How to quash bad ideas without stifling innovation.
In the 1960s and ’70s, few workplaces could boast of such brilliant engineers as Xerox’s Palo Alto Research Company (PARC). Among their inventions were the first true personal computer and the world’s first laser printer. Yet few of their ideas ever earned much money for Xerox.
The problem wasn’t a lack of creativity, says Jonathan Bendor, a professor of political economics and organizations at Stanford Graduate School of Business. Instead, what the Xerox PARC engineers really needed was something their managers should have dispensed more freely: constructive criticism.
Jonathan Bendor: Creativity and Criticism, The Yin and Yang of Innovation
Bendor, who on May 1 led a discussion on the topic at an Entrepreneur Symposium sponsored by the Center for Entrepreneurial Studies at Stanford GSB, calls Xerox PARC “an example of where the technical people, the idea generation people, were not being pushed hard enough.” He says it would have been far better if someone had told those engineers, “‘You guys are brilliant and you’re coming up with really neat ideas, but where’s the market value?’”
Many people believe that criticism and creativity are incompatible in the workplace. But as Bendor sees it, creativity and criticism are like the Chinese principles of yin and yang: two complementary forces that interact to form a greater whole. “I think not only can they live together,” he says, “they have to live together.”
If you don’t create the kind of organization that will correct your errors, you could lead your firm right over a cliff.
If a company has “a wild and crazy R&D unit and no scrutiny,” for example, managers and executives will receive plenty of ideas, but they also run the risk of accepting some very bad ones. And if it’s a tough-minded firm, he says, “with lots of hurdles that a new project has to get over,” they may avoid adopting bad ideas, but stifle innovation. “The really hard problem that entrepreneurs face,” Bendor says, “is how to reduce both types of errors to acceptable levels.”
One way to give employees useful feedback is through a formal rubric, or scoring system, where their ideas are graded on various dimensions, such as technical merit and market potential. Unlike a global criticism of ‘This is no good!’ Bendor explains, rubrics can help problem-solvers figure out why they’re stalled and what they can do about it.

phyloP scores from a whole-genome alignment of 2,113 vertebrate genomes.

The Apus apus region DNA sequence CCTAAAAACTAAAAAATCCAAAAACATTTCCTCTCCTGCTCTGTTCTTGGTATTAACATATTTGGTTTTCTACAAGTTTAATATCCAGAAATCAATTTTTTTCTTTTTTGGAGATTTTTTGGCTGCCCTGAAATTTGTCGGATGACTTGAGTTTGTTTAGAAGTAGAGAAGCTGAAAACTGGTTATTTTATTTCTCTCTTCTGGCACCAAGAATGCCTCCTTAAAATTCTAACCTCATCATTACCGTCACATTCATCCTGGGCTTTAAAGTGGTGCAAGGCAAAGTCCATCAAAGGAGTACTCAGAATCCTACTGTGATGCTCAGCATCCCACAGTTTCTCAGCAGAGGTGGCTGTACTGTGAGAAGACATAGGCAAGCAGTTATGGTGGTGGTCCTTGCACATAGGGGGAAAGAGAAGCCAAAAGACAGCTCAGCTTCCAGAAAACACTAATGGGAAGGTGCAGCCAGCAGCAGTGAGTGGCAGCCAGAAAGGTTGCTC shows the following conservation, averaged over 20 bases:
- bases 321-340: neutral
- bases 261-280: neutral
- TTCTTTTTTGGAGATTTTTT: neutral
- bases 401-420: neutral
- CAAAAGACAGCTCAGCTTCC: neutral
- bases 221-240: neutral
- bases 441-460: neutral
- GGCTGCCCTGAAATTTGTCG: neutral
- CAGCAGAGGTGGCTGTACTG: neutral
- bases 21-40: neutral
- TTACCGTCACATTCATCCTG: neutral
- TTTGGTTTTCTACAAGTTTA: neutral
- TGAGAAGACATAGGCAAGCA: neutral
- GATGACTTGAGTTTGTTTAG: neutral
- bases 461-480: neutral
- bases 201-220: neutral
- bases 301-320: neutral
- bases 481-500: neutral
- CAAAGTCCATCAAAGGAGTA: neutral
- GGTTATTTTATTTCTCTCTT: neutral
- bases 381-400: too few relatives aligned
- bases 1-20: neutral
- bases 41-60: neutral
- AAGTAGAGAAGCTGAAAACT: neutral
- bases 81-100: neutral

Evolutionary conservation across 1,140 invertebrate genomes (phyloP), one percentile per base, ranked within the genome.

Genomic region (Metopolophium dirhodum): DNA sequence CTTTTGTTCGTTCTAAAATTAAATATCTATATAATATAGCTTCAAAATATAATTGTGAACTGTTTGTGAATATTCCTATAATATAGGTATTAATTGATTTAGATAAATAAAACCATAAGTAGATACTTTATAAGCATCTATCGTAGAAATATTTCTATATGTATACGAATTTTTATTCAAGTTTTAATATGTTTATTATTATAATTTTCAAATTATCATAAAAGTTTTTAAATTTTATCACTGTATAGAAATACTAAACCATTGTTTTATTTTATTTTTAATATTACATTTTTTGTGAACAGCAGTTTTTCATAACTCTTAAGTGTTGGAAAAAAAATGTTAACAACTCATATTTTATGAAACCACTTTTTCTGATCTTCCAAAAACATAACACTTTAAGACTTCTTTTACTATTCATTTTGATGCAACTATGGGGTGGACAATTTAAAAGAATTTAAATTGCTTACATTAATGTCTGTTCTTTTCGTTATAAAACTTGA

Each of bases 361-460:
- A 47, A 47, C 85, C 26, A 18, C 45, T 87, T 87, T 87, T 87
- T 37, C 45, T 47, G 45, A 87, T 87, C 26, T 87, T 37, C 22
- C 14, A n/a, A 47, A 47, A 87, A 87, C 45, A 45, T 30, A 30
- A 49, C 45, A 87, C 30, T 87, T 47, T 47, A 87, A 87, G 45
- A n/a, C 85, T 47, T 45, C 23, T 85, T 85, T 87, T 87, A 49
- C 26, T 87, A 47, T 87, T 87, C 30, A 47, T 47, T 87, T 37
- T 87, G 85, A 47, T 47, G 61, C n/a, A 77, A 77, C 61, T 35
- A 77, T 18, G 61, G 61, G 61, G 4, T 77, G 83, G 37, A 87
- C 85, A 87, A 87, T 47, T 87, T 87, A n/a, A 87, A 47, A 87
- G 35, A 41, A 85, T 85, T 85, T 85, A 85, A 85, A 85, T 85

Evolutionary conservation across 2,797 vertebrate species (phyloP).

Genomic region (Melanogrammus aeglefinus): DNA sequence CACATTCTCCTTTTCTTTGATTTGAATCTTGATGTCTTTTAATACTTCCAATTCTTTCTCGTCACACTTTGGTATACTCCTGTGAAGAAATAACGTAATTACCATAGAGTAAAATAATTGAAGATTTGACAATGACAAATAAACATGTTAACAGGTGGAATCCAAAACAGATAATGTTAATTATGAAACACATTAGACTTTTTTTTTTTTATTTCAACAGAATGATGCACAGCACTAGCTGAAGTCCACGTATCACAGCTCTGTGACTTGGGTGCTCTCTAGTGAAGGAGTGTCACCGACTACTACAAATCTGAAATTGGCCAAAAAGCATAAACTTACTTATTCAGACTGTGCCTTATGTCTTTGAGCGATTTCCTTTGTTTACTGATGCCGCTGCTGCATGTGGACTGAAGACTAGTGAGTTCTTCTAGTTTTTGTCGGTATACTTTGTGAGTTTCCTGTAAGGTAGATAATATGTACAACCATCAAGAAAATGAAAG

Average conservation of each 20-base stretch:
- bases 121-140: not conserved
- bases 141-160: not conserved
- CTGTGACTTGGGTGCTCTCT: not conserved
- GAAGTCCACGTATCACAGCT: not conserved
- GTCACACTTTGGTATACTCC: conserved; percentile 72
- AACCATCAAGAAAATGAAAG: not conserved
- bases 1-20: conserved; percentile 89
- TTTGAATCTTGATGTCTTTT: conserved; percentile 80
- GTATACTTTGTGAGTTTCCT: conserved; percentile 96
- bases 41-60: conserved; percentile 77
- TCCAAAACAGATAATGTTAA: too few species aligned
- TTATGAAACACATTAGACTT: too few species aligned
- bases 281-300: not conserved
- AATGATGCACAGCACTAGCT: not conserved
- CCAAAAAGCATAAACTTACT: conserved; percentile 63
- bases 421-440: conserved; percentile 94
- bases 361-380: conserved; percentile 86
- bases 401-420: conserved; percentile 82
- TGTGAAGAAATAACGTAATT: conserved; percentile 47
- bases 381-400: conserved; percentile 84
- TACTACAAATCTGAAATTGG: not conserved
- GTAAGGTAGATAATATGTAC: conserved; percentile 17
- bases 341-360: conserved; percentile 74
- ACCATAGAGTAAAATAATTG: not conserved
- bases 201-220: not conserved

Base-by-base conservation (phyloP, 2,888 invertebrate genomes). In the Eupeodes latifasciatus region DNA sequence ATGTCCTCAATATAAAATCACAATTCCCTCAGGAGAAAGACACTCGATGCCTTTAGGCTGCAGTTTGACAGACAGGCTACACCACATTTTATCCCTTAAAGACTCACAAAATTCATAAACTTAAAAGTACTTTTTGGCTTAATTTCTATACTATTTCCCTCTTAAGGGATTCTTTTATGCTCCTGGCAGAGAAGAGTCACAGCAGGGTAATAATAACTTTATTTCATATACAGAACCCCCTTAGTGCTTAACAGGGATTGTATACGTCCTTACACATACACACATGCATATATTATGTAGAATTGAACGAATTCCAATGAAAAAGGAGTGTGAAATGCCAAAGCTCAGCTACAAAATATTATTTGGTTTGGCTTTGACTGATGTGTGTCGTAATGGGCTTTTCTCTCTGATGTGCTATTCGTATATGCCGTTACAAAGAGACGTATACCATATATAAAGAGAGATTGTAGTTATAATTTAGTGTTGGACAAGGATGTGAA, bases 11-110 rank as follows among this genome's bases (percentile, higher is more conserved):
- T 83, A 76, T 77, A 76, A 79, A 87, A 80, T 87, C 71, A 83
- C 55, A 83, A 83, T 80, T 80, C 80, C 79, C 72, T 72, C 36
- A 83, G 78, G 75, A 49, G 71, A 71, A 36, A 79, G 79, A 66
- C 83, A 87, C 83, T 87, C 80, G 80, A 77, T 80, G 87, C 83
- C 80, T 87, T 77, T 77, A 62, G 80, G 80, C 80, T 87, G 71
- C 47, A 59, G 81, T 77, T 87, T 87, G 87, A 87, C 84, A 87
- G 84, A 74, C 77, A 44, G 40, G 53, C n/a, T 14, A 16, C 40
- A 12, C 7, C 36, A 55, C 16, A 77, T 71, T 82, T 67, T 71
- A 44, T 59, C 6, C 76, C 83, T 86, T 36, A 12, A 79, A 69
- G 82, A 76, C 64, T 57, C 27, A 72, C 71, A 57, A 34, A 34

If an idea is fixable, a manager can point to the rubric and say, “This part of the solution is okay. This part of the solution needs serious work, and this part of the solution we have to simply start over.” If an idea really is terrible, the rubric can soften the blow. Bendor suggests being blunt in those cases, “but in a humorous or warm way, so that you [both]recognize that it’s not a personal matter; it just happens this is not going to work.” A manager might say, “‘Our rubric says it didn’t score well on [criteria]3, 5, and 6.’ And that’s it.”
Probably the best thing about rubrics is that they shift the process away from egos and personalities, and more toward the nature of the problem itself. It’s like when a surgeon takes a scalpel and cuts into the flesh of another human being, Bendor says. “The surgeon is actually not thinking of the person on the table as a father, a brother, a son, but rather as a problem to be solved.” Likewise, when attention shifts to the nature of a problem rather than the employee trying to solve it, “temperatures can cool down and you can focus on what needs to be done.”
Bendor adds that people at all levels in an organization can benefit from depersonalized, discerning feedback like this — even the CEO. As he points out, “Everybody makes mistakes. And when you’re a leader, if you don’t create the kind of organization that will correct your errors, you could lead your firm right over a cliff.”